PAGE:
Yesterday, it seems, was a bad day for semi tractor trailer crashes. Two multiple vehicle pile ups occurred. One in Indianapolis, just west of the city on I-70. The second took place in Detroit. Unfortunately three people suffered wrongful death and as many ten people suffered personal injury. Reading about these events reminded me of my recent brush with catastrophe. I was traveling south on I-65 and was near the Southport exit. It was snowing hard and the normally three lane road was compressed into two lanes with the left hand lane partially covered with snow. Almost all the traffic was travelling at a reduced rate of speed. Most of the semi tractor trailers were in the left hand lane and were travelling about 45 miles per hour. This is in keeping with the Federal Motor Safety Carrier Act rules regarding reduced speed on a highway in bad weather conditions. In additions the truckers were maintaining plenty of room between them and the next truck. This is another good safety procedure, given that if the truck in front loses control, there may be room and time enough for the second truck to avoid hitting the first truck.
I am in the left lane and travelling about 50 miles per hour. In front of me is another car going the same speed. I honor the 2 second rule I was taught in drivers ED. many, many years ago. I am passing a semi tractor trailer, and the snow it is kicking up is almost blinding me. I say to myself to remain calm, keep control and I will get by. Just as I am saying this, a car approaches me from the rear. I can see it is going much faster than I am, but there is nowhere for me to go, so I brace. The car comes up on my rear, less than a car length behind me and flashes their lights. I think to myself, “Where am I going to go, and where does this person think they are going”. What I am now sure of is that if there is any trouble with my car, the truck immediately to my right, or even the car in front of me, this car in back is going to hit me and all hell is going break loose. I keep my cool and slowly move past the truck and ease into the right lane. This takes about 5 minutes. As I do, the car behind me, with a 20 something at the wheel gives me a dirty look, looks down at her phone and runs right up on the tail of the driver in front.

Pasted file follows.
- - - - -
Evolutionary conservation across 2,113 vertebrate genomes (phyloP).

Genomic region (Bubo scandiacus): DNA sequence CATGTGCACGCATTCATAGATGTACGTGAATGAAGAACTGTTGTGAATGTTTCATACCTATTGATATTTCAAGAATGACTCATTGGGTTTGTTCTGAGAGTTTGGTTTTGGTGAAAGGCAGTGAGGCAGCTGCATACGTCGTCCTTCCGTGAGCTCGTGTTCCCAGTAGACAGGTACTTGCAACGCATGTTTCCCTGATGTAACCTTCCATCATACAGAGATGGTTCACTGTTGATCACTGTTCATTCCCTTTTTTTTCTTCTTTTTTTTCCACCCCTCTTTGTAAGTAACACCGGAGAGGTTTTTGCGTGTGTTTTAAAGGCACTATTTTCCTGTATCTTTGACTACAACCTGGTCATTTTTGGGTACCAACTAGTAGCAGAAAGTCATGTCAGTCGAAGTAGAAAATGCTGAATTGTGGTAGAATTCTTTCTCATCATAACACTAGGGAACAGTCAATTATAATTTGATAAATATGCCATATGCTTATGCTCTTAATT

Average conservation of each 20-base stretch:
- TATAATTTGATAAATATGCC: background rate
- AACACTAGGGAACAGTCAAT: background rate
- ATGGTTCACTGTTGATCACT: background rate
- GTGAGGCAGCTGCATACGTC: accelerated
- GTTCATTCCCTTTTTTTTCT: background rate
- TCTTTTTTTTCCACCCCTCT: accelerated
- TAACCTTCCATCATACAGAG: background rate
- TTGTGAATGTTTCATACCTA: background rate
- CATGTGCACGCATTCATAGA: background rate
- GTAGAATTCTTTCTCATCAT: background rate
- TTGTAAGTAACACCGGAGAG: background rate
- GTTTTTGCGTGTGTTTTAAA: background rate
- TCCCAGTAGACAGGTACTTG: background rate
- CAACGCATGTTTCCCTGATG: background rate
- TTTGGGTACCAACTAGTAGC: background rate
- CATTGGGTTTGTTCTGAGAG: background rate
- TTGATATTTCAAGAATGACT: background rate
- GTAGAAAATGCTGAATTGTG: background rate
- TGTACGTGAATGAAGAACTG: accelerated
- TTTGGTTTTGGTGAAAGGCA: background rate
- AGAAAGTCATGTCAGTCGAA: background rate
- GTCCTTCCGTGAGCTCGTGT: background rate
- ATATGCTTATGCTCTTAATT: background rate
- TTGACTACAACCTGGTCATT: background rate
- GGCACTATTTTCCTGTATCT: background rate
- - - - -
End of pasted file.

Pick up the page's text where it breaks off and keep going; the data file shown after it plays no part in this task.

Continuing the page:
I was glad to be rid of my tailgater. However, I am hoping this little story will help you remember to reduce speed on the highway, give the car in front plenty of room, and remember that everyone on the road deserves to get home to their loved ones alive and safe.